Last year’s sinking of the M/S Explorer, a cruise ship off Antarctica has prompted a gaggle of environmental groups to demand tougher curbs on who can voyage to the southern oceans.
The Antarctic and Southern Ocean Coalition wants the International Maritime Organisation to make sure only ice strengthened ships are allowed to take tourists into Antarctic Waters. ASOC also wants ships using heavy oil banned, leaving only vessels using marine gas, which would dissipate more rapidly in the event of a spill.
“We fear that if nothing changes there will be a major disaster. We could see a very large oil spill or a large loss of life – or both,” says an ASOC spokesman (Daily Telegraph).
The groups also wants more limits on the amount of sewage and dirty water ships can discharge in the Antarctic.
A new document from ASOC lists last year’s sinking of the M/S Explorer alongside a number of other incidents:
2006 tourist ship M/V Lyubov Orlova grounds in the South Shetland Islands
2007 tourist ship M/V Nordkapp grounds in the South Shetland Islands
2007 tourist ship M/S Fram breaks down and drifts into a glacier before escaping
2007 trawler Argos Georgia loses power and engines; parts have to be airlifted to it
2007 whaling ship Nisshin Maru suffers serious accident in an “ice covered area”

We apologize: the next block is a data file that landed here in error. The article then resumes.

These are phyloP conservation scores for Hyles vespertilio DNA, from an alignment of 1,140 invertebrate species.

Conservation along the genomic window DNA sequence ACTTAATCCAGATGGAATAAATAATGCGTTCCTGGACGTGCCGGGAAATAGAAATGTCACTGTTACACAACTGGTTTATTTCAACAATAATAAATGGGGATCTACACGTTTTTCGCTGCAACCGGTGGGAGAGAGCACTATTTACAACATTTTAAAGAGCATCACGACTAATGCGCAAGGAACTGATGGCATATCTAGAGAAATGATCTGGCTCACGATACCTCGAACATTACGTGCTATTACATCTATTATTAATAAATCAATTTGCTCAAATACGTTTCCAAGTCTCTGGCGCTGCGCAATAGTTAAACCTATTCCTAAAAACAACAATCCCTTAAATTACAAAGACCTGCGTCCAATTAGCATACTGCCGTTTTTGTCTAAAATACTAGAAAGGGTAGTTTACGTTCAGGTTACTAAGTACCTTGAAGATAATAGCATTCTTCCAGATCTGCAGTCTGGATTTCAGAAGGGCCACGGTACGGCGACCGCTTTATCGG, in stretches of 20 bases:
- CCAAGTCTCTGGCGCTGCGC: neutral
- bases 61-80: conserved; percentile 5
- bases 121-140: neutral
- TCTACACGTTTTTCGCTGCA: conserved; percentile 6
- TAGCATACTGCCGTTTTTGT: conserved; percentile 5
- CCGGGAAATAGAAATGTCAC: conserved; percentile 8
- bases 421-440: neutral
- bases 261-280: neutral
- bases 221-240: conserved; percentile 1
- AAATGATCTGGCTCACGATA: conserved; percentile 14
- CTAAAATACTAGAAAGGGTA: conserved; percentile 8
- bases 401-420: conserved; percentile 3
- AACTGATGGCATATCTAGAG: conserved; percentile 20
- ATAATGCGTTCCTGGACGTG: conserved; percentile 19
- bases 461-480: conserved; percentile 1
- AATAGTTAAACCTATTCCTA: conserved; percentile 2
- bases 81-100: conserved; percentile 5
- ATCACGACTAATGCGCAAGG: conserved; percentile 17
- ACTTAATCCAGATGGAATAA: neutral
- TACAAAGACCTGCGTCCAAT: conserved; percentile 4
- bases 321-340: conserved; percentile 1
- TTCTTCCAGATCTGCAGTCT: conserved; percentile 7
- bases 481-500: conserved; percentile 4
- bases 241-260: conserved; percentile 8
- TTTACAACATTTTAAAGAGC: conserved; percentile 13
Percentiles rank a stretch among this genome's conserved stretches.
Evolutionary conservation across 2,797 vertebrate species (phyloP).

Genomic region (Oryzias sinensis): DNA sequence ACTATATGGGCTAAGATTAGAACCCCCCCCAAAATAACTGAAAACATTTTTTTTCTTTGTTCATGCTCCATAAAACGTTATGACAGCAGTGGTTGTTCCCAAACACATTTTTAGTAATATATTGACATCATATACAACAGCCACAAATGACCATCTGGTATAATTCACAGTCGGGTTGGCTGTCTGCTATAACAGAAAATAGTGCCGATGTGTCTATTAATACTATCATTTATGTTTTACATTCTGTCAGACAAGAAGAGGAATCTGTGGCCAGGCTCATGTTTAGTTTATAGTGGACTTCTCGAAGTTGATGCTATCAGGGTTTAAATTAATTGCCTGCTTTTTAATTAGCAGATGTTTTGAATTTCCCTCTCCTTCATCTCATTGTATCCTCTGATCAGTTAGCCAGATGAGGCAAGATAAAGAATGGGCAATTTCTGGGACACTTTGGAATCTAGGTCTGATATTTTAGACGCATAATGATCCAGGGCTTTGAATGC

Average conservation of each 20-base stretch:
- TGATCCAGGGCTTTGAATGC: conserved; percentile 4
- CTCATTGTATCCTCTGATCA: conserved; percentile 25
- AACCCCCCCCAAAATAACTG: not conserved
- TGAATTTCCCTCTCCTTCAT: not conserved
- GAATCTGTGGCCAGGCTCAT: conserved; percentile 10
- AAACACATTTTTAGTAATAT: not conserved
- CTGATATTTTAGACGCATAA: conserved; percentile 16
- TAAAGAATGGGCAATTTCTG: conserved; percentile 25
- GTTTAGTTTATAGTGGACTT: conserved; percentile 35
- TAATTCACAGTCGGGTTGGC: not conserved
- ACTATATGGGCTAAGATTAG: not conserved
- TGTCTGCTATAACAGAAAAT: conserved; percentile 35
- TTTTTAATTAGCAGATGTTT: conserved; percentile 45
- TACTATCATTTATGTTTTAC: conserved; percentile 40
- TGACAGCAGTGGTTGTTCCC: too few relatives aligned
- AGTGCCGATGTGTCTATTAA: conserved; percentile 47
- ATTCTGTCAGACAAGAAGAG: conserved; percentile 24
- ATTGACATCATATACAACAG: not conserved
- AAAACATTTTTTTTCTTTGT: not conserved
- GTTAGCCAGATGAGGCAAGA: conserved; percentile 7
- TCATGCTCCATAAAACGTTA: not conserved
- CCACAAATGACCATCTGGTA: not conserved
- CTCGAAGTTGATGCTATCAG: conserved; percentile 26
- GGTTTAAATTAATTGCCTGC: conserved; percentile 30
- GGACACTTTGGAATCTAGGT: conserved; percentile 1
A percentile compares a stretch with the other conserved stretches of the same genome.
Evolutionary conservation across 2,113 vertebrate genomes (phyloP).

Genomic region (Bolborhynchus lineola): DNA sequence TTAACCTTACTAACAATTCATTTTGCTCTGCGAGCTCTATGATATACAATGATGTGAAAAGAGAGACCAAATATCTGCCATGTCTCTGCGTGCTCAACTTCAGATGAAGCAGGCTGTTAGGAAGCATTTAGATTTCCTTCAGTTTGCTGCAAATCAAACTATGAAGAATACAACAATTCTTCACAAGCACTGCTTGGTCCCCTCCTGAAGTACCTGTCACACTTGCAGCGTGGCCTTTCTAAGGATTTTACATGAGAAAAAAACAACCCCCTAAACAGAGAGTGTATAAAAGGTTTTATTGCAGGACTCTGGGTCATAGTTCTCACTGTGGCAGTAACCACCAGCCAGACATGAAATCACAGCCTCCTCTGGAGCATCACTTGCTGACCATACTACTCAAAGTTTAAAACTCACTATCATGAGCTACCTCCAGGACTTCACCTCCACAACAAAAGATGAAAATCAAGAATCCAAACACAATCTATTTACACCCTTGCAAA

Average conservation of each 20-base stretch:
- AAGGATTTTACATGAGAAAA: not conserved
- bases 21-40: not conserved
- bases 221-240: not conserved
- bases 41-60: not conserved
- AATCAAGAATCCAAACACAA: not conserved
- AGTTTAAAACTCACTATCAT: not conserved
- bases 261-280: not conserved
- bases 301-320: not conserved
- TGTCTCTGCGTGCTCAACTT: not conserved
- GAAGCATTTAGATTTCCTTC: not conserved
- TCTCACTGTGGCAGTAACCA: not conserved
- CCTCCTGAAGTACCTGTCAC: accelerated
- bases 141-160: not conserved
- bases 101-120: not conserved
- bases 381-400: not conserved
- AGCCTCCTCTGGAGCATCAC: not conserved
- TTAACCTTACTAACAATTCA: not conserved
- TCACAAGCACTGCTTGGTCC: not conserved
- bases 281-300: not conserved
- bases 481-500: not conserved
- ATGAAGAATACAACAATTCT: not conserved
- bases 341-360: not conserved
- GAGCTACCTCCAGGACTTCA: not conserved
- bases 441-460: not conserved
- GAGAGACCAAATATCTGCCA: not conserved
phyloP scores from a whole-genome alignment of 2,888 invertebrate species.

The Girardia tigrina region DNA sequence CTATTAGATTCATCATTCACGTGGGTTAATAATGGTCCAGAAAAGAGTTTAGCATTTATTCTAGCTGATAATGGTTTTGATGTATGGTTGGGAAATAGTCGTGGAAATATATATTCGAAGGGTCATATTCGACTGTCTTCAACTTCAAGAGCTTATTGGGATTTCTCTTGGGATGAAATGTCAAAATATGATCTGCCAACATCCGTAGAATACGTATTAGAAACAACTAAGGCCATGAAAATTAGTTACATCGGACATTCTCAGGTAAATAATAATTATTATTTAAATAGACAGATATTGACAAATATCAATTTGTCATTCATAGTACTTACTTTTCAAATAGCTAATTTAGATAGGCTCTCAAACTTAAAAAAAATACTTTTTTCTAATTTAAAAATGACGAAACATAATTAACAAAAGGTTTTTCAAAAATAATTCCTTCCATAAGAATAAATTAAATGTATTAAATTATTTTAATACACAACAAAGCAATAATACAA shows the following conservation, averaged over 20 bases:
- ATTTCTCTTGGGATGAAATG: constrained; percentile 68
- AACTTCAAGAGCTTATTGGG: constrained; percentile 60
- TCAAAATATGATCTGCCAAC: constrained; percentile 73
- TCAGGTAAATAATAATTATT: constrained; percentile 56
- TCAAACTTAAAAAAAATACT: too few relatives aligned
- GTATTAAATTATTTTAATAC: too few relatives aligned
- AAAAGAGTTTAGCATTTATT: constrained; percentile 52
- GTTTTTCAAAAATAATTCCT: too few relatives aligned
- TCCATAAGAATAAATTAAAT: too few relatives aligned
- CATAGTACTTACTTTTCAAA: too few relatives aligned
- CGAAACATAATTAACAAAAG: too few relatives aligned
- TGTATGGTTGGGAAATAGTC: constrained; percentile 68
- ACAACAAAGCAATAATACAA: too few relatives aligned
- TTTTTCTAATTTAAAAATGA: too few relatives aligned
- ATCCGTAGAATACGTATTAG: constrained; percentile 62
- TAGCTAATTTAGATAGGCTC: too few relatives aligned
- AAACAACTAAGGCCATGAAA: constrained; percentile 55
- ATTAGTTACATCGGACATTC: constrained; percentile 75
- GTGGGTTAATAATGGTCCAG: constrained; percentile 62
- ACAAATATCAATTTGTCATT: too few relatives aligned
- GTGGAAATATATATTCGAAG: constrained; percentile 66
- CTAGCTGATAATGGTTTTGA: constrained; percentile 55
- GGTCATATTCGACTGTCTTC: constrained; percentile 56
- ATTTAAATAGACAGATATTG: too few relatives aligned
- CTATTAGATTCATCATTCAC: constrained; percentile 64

“These recent incidents demonstrate the potential for serious loss of life and adverse impacts on the marine environment from vessels operating in the Antarctic,” says the document.
The ASOC is putting its faith in the IMO, saying it is “the only body that can agree stringent vessel standards, equipment and procedures in order to protect human life and the marine environment for all vessels using Antarctic waters” (BBC).
Here comes the geeky policy detail…
Friends of the Earth International has consultative status at the IMO’s Marine Environment Protection Committee and so the new document will be seen. However actual proposals on effluent, for example, will need to be submitted by a member state and it’s not clear if anyone will be willing to do that.
Recommendations on ship standards will likely come in later this year when another committee of the IMO, the Ship Design and Equipment sub-committee, reviews guidelines on Arctic ships and extends them to the Antarctic in the process.
This was agreed at a meeting earlier this month, but will not be mandatory.
Image: this vessel would likely not meet tougher standards (it shows USS Vincennes in pack ice in 1840) / NOAA